Florida Entomologist (2016) 99, 516-521

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Siavash Taravati, Catharine Mannion, Lance Osborne and Cindy McKenzie (2016)
Feeding and development of Nephaspis oculata (Coleoptera: Coccinellidae) on rugose spiraling whitefly (Hemiptera: Aleyrodidae)
Florida Entomologist 99 (3), 516-521
Abstract: Nephaspis oculata (Blatchley) (Coleoptera: Coccinellidae) is a predatory lady beetle that has been studied for biological control of whiteflies. Here, we studied the feeding rate and development of this beetle on rugose spiraling whitefly, Aleurodicus rugioperculatus Martin (Hemiptera: Aleyrodidae), an invasive whitefly species that was first found in the United States in 2009. The objective of our study was to measure the feeding rate of N. oculata on rugose spiraling whitefly and compare the egg-to-adult development on eggs and nymphs. Our results showed that N. oculata is able to complete its development from egg to adult solely on rugose spiraling whitefly. At 26.7 °C, immature (1st to 4th instars combined) beetles consumed an average of 245.7 ± 14.4 rugose spiraling whitefly eggs prior to pupation. Adult beetles consumed 50.6 ± 1.8 eggs per day. There was no difference between the feeding rate of adult males and females or between immature males and females. Larvae searched for prey by sweeping the leaf surface in an arc-shaped area around them. Extra-oral digestion was observed during feeding, which involved withdrawing and regurgitating of fluids from and into the egg shell. It took 21.3 ± 0.7 d for the beetles to develop from egg to adult. The feeding rate of N. oculata on rugose spiraling whitefly was compared with that on Bemisia tabaci (Gennadius) (Hemiptera: Aleyrodidae) at the same temperatures based on data from the literature. Adults of N. oculata consumed significantly lower number of eggs when fed on rugose spiraling whitefly compared with B. tabaci. However, rugose spiraling whitefly eggs are 3.7 times larger than B. tabaci eggs so the actual daily volume of rugose spiraling whitefly eggs consumed was 1.7 greater. Females of N. oculata produced significantly more adult progeny when fed on rugose spiraling whitefly eggs compared with rugose spiraling whitefly nymphs. Therefore, rugose spiraling whitefly eggs could be considered a more suitable choice than nymphs for rearing N. oculata. Results of our study may help researchers to determine suitable beetle-to-whitefly release ratios and to improve rearing methods of this beetle.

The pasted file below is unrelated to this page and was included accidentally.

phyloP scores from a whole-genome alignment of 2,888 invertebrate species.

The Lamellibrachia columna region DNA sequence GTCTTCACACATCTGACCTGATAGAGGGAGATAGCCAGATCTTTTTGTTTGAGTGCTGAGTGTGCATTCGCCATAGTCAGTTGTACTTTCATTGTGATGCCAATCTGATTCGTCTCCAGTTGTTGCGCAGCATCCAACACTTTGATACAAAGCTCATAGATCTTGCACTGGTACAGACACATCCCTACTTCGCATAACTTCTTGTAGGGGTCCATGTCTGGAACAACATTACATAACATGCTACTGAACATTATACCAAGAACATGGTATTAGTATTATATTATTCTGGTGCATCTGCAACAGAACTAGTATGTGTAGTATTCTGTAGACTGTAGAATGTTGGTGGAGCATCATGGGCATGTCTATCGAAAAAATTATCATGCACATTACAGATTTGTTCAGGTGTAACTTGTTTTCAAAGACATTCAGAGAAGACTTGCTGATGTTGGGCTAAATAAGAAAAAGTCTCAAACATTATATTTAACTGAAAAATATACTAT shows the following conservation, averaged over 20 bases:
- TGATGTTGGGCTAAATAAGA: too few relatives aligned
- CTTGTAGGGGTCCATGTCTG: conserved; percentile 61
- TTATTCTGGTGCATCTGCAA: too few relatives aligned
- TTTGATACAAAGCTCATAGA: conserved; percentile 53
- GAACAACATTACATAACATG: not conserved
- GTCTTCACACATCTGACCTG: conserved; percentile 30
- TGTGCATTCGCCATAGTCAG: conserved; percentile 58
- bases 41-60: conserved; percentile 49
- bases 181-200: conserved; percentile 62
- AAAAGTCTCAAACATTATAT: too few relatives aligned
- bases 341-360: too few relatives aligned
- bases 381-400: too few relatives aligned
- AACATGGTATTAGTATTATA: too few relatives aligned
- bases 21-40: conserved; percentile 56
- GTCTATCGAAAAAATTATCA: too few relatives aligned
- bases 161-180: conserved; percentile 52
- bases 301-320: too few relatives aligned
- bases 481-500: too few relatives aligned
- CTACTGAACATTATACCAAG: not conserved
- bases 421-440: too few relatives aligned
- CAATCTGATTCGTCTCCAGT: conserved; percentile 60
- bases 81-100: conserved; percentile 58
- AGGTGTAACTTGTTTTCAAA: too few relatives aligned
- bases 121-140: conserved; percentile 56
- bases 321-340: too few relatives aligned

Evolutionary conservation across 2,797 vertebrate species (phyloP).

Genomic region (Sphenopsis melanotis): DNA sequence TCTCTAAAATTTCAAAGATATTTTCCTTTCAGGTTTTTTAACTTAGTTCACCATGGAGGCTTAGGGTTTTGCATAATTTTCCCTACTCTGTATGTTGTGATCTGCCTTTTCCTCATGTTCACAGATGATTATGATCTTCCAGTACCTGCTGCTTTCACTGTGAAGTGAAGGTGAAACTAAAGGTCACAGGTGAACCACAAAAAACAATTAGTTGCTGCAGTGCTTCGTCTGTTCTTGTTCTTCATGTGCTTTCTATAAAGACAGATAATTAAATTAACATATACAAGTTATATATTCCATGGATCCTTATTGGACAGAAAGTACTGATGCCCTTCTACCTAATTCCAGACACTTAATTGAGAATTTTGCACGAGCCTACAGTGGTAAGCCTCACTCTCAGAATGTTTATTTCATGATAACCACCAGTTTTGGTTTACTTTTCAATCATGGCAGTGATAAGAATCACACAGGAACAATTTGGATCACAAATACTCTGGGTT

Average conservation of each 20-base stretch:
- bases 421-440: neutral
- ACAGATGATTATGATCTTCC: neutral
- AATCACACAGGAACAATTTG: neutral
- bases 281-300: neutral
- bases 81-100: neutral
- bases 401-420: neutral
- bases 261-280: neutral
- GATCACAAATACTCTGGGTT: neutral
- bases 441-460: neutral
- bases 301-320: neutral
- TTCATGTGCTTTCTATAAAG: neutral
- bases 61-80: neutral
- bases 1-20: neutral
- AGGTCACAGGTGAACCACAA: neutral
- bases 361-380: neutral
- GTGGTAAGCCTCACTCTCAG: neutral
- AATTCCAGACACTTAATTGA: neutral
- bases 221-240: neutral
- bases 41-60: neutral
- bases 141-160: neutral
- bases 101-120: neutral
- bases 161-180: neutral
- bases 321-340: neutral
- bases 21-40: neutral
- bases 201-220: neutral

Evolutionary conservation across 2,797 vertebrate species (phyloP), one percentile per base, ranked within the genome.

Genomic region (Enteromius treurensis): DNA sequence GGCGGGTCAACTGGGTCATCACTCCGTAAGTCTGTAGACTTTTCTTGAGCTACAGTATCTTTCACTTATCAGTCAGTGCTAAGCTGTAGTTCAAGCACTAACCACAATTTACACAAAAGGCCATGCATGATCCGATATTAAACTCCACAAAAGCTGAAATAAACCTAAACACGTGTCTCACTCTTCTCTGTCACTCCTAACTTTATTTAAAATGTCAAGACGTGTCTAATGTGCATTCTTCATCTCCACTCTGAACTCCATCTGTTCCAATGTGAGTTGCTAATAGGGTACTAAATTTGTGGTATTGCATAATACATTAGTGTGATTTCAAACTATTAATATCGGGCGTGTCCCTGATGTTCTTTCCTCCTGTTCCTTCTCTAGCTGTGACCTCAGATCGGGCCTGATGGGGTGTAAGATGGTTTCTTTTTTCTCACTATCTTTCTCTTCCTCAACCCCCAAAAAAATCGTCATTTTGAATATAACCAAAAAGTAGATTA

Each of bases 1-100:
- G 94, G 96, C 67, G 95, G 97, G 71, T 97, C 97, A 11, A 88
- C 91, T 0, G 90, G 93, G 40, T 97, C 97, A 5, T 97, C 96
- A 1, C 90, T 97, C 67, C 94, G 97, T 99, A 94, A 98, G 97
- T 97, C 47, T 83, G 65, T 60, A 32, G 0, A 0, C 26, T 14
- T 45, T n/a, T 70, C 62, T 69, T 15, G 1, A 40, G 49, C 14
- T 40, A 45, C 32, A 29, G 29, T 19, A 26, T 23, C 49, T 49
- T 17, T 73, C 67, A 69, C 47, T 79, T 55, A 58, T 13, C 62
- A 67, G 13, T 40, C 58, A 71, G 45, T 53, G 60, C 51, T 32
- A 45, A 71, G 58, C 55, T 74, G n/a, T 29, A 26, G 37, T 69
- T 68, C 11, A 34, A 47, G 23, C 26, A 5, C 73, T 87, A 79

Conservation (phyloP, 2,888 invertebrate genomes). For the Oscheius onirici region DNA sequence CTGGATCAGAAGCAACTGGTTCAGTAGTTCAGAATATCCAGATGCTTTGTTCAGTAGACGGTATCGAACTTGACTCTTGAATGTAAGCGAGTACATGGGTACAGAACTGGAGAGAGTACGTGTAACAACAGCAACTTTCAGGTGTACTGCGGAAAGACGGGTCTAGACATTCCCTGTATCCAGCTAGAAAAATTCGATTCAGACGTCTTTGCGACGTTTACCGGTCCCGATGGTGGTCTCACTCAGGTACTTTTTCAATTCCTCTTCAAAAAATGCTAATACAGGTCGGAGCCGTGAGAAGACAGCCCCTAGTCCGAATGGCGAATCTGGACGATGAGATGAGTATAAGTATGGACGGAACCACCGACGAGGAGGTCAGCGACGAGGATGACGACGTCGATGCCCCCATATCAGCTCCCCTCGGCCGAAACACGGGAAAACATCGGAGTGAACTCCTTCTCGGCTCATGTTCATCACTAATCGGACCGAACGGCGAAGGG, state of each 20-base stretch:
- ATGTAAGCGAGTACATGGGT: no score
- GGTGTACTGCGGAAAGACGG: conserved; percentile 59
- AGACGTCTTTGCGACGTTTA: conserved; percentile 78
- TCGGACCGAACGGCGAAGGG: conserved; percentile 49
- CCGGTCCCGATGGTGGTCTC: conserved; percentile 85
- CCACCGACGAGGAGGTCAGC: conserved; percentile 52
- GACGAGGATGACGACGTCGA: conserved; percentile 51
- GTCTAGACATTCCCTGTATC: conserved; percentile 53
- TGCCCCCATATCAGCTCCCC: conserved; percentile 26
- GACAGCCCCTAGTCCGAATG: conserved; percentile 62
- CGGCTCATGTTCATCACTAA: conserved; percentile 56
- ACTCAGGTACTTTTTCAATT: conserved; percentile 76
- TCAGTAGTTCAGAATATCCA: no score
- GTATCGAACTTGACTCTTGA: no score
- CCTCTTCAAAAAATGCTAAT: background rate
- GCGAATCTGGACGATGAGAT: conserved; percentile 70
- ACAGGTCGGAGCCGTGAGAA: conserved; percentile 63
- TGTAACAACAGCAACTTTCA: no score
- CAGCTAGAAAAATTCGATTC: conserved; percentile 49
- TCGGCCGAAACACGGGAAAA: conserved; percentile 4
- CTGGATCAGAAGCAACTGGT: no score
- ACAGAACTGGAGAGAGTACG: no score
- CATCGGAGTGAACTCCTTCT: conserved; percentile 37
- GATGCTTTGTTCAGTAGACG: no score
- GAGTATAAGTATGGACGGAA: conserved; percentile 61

(The abstract is excluded from the Creative Commons licence and has been copied with permission by the publisher.)
Full text of article
Database assignments for author(s): Cindy L. McKenzie, Siavash Taravati, Catharine M. Mannion, Lance S. Osborne

Research topic(s) for pests/diseases/weeds:
biocontrol - natural enemies
Research topic(s) for beneficials or antagonists:
environment/habitat manipulation

Pest and/or beneficial records:

Beneficial Pest/Disease/Weed Crop/Product Country Quarant.

Aleurodicus rugioperculatus U.S.A. (SE)
Nephaspis oculatus (predator) Aleurodicus rugioperculatus U.S.A. (SE)